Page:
I have worked with Wordpress for years, that combined with the fact that my new site would be a very simple blog made this decision pretty straight forward.
After a few years at Epicio, I understand and recognize the importance of good reliable web hosting. I've worked with a dozens of providers over the years on the behalf of clients, and most of those experiences left a bad taste in my mouth. Terrible customer support, unexplained downtime, random charges and changes in account settings, are just a few of the things I encountered. Here are vendors we shortlisted:
I have heard a lot about MediaTemple over the years, not only that, some big players in the design industry tout MediaTemple hosting so I couldn't ignore that. I found the overall experience of the control panel to be confusing and it didn't seem like a solution that would scale with the needs of Epicio clients.
The almighty, powerful AWS infrastructure is pretty impressive. There is no question that AWS is the most comprehensive and scalable provider with data centers all over the world. My first impressions were that management and administration were going to be difficult, the control panel and user experience are clearly for serious infrastructure administrators. With not having enterprise clients, it seemed like this kind of power was unnecessary for our needs.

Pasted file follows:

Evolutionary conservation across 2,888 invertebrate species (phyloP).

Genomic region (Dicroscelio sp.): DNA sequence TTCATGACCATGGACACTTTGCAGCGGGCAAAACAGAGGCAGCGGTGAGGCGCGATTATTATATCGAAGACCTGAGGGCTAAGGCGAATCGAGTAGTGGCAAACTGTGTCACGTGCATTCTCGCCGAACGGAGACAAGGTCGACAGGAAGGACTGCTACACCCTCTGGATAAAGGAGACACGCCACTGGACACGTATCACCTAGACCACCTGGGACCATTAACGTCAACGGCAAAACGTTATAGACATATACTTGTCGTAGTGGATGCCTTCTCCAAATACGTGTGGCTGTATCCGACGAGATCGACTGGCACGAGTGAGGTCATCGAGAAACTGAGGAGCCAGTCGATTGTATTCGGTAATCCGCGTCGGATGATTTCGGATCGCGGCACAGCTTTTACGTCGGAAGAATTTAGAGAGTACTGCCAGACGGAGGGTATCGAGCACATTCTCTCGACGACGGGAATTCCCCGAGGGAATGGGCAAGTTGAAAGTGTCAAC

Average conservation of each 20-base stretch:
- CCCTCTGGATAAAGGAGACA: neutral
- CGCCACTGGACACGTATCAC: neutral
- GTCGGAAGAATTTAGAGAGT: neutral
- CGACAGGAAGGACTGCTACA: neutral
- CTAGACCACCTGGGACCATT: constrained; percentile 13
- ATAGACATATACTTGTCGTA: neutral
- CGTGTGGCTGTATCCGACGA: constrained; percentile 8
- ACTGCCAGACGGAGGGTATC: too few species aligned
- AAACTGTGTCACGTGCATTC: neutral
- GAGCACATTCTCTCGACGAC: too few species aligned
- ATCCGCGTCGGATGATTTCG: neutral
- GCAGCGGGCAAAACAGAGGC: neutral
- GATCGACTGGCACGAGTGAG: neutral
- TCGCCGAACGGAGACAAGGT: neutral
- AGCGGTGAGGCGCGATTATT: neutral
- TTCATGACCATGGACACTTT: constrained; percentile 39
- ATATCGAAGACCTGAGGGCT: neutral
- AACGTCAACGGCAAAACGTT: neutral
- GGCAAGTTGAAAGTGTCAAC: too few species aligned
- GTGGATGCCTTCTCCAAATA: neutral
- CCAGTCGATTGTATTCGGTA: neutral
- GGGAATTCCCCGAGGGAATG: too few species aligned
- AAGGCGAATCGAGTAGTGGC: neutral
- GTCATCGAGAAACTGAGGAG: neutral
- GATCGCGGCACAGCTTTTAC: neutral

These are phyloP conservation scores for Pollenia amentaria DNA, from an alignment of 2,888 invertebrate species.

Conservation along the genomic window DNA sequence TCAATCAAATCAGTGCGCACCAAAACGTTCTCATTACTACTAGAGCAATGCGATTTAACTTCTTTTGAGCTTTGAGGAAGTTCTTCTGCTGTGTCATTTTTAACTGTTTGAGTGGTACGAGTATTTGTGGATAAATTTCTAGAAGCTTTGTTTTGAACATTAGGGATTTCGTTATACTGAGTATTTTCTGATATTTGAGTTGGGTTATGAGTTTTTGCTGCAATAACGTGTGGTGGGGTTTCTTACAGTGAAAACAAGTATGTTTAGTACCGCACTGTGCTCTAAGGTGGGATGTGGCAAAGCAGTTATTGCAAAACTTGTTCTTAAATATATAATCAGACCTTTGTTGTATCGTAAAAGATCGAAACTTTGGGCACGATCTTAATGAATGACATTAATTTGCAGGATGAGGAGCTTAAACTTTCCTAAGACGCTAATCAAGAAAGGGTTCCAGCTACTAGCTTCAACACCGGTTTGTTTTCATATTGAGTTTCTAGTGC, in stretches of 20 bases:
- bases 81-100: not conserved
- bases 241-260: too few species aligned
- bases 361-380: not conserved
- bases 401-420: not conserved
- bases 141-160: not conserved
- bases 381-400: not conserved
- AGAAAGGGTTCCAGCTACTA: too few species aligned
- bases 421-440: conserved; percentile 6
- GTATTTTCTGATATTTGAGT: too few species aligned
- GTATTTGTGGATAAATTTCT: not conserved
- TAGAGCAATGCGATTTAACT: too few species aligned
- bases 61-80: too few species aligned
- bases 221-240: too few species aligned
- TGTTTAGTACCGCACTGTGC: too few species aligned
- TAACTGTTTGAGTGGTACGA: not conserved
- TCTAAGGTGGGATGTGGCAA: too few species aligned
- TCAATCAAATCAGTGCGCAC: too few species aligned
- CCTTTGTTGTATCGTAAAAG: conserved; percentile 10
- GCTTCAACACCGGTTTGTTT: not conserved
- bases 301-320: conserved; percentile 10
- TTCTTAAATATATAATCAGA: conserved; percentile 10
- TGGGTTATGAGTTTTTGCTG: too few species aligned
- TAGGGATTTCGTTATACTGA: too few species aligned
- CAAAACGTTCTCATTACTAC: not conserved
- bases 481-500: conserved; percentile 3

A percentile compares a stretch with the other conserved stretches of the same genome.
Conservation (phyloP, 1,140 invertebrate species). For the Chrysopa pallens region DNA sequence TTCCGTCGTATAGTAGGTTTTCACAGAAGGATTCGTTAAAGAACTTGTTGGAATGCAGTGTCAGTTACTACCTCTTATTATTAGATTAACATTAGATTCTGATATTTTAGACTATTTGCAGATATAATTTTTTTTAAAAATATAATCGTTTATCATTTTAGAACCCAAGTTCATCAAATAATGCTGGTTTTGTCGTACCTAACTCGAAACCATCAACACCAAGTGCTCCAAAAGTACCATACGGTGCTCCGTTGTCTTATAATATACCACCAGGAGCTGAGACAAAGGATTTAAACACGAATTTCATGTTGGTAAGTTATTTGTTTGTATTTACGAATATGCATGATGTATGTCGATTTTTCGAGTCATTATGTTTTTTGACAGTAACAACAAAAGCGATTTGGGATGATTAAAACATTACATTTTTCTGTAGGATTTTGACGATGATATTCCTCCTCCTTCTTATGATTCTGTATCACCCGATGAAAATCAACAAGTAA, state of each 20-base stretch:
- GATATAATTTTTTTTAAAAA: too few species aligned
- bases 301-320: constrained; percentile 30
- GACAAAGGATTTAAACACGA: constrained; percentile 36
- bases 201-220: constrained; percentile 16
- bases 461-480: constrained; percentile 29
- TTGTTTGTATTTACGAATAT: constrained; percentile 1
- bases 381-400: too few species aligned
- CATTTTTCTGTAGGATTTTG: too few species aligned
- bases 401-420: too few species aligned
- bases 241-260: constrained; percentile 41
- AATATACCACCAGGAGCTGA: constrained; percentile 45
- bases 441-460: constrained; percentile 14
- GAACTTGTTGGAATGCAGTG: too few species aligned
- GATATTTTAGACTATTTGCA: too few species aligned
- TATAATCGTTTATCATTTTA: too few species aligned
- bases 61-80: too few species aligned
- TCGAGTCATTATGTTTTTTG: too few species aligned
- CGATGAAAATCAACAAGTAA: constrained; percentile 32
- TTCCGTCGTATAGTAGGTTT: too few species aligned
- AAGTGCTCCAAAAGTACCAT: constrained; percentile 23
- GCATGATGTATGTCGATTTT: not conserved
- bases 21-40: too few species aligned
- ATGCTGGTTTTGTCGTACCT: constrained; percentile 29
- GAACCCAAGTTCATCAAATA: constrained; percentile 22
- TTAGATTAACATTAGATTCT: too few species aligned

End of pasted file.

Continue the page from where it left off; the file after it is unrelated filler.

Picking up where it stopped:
The Rackspace Cloud was originally launched as Mosso in 2006, a wholly owned subsidiary startup billed as a utility computing offering. In 2008, they relaunched and redefined themselves as contenders in the emerging "cloud market". Though there price was higher than most of what we had looked at, the sheer power, quality of service, and fanatical support blew us away. The entire experience was amazing, and with the ease of use of their control panel I knew it was a solution that would scale with our needs.
Long story short, we decided on Rackspace for their incredible support and high quality of service. We built our own cloud infrastructure with Cloud Sites, Cloud Servers, Cloud Files, and even recently added Cloud Databases.
So now everything is ready to role, domain purchased, CMS chosen, hosting infrastructure in place, now we are ready to rock and roll with getting this blog design kicked off. So this may seem anti-climatic for an ending but I ended up not designing from scratch. After spending a bunch of time online searching for inspiration, I found this wordpress theme that I have hacked away to look exactly the way I want for version 1.
There are many more changes to come so hopefully you'll be back to read more!
Do you have any questions or comments (positive or negative!) about this article? Don't be shy, I'd love to hear from you, ping me on Twitter.Tweet @Simpson